6. Thanks for posting this, Kitt. I went psychotic with the tricyclics, too. I see you on Twitter but don’t know my way around there and don’t have the patience to learn so glad to see you back here where I know how it works. This is a very useful post. Love, Ellen

  7. Same with me. Tricyclic antidepressants at age 30 triggered psychotic mania.

  8. Thank you, Dyane. What a wonderful endorsement for Michael. He even reached out and asked if there was anyway he could help me. Very caring and sweet.

  9. thank you! Ah to have had hindsight … I had my first psychotic manic break when I was 25 after being treated for suicidal depression – I immediately was euphoric and having hallucinations – what a great drug lol… it was fun while that lasted … you know the story. Anyway thank God people are getting the information sooner, before their diagnosis has caused so much harm as ours did. Thanks Kitt and Michael!

  10. I’m a huge Michael Pipich fan.
    And I was a fan of his long before I read an advanced copy of his book – he has been a great friend.
    You can imagine my delight when I found out he wrote an entire chapter about postpartum bipolar/bipolar, peripartum onset in his new book “Owning Bipolar”! I’ve never seen that done before….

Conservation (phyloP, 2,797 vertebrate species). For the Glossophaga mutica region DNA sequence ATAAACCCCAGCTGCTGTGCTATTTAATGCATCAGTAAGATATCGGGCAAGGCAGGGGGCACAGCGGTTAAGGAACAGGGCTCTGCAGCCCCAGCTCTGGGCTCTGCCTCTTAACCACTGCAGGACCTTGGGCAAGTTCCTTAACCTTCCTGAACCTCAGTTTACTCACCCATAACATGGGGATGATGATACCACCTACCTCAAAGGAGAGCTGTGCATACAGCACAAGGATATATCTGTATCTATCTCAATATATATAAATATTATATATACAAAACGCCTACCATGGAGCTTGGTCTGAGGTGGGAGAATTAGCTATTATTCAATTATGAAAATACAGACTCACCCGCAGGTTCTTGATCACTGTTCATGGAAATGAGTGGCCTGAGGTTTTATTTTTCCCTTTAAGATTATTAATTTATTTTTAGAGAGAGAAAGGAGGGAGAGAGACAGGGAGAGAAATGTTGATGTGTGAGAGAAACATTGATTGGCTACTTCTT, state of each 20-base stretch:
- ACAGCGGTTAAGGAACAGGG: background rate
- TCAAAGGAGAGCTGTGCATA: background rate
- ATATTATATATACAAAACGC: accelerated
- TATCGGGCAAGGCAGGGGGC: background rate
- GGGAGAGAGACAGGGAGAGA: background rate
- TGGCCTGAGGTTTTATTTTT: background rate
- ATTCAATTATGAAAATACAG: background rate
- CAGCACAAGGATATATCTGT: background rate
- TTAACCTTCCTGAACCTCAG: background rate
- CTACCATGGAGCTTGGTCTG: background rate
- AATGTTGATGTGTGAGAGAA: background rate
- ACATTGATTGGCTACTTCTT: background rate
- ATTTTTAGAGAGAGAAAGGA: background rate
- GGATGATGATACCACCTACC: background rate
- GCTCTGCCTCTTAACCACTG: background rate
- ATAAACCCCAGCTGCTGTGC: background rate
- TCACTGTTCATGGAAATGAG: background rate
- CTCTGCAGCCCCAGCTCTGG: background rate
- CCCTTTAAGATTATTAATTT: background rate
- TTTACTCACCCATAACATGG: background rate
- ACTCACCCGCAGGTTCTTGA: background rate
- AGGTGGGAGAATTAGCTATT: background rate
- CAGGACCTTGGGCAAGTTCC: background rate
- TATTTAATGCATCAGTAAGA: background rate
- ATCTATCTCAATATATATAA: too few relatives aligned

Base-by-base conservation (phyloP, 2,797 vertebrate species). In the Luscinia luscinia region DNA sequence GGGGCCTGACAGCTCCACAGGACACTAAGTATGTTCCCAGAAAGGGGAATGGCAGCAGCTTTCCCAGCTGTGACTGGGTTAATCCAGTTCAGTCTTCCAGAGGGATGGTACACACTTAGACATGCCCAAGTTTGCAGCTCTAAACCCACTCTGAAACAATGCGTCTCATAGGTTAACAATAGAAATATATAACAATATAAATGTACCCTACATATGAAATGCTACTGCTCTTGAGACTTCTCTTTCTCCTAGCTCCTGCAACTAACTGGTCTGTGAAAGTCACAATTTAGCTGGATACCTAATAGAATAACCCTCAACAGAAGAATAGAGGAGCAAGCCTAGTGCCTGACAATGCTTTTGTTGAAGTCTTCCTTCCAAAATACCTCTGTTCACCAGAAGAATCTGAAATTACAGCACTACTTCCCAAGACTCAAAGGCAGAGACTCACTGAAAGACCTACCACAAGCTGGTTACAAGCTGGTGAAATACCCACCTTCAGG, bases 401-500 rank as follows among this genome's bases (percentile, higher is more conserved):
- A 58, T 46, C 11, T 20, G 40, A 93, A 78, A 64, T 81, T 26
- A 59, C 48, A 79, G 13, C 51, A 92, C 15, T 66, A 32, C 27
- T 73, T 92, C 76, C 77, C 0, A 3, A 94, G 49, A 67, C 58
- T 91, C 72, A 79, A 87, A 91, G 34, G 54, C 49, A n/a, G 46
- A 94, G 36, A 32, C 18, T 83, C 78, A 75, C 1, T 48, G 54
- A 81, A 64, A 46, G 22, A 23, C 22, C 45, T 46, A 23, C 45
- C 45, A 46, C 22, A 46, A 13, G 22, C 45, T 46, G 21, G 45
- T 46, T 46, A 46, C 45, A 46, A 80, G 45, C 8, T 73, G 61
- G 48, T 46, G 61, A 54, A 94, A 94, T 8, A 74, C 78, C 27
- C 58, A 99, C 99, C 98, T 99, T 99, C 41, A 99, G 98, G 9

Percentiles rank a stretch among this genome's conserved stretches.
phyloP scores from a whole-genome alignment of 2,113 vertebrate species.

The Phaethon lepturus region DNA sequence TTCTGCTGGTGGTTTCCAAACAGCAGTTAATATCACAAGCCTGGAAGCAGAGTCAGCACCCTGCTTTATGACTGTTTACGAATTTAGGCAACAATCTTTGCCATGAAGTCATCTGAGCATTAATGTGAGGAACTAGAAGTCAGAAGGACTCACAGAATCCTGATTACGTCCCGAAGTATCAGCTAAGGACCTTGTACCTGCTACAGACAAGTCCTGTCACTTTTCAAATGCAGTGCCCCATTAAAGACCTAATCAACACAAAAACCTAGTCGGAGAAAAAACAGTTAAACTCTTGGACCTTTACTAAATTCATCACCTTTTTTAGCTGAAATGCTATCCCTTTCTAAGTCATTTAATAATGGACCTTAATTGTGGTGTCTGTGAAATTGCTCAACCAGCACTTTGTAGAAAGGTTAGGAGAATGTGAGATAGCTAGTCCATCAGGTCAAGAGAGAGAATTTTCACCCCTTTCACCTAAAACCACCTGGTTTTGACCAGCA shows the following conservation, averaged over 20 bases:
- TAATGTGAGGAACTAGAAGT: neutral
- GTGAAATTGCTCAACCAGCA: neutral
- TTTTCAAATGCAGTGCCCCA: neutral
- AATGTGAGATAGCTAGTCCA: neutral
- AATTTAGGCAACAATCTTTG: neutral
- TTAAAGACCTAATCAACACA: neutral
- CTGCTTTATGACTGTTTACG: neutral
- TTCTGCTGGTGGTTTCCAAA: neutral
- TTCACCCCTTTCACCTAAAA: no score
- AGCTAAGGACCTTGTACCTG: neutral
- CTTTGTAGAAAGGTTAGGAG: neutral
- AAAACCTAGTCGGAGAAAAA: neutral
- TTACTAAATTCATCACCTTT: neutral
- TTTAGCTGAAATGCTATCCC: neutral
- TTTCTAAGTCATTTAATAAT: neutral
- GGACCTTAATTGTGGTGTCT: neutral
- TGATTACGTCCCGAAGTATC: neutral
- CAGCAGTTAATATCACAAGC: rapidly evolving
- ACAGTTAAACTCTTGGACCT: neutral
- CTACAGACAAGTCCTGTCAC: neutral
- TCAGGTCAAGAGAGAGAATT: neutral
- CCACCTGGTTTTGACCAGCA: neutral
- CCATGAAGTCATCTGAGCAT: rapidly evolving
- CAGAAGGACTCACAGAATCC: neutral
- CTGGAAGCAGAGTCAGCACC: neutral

So I audaciously asked him if I could write an endorsemen & yeah, it’s long, but I’m sure it got edited, LOL!t; his book is out Sept. 25th. It’s on Amazon for pre-sales now:
    “Michael Pipich’s ‘Owning Bipolar’ is a comprehensive, inspiring, and cutting-edge guide. Michael’s warm, encouraging writing style makes this book such an engaging and informative read. His therapy background has given him a deep knowledge of how bipolar can tear lives apart.
    The book contains his three-phase therapeutic approach that therapists can utilize with their patients. Throughout ‘Owning Bipolar,’ Michael empowers readers so they can eventually “own” bipolar—it’s not only a refreshing take on this mental illness; I believe it’s a missing link to effective lifelong mood stability.
    Chapter Nine (“Postpartum Onset in Bipolar Disorder”) covers a topic usually missing in most bipolar books, and it’s extremely helpful. (How I wish our family had this book after I was diagnosed with postpartum bipolar disorder!) ‘Owning Bipolar’ is a remarkably helpful, unique book. It makes me feel good to know it’s out in the world because I know it will help countless people affected by bipolar disorder.”
    Dyane Harwood, B.A.
    Author, “Birth of a New Brain – Healing from Postpartum Bipolar Disorder”
    Member, International Society for Bipolar Disorders, Postpartum Support International
    Thanks for having Michael write this guest post about a super-important topic!
    Love you, Kitt!❤️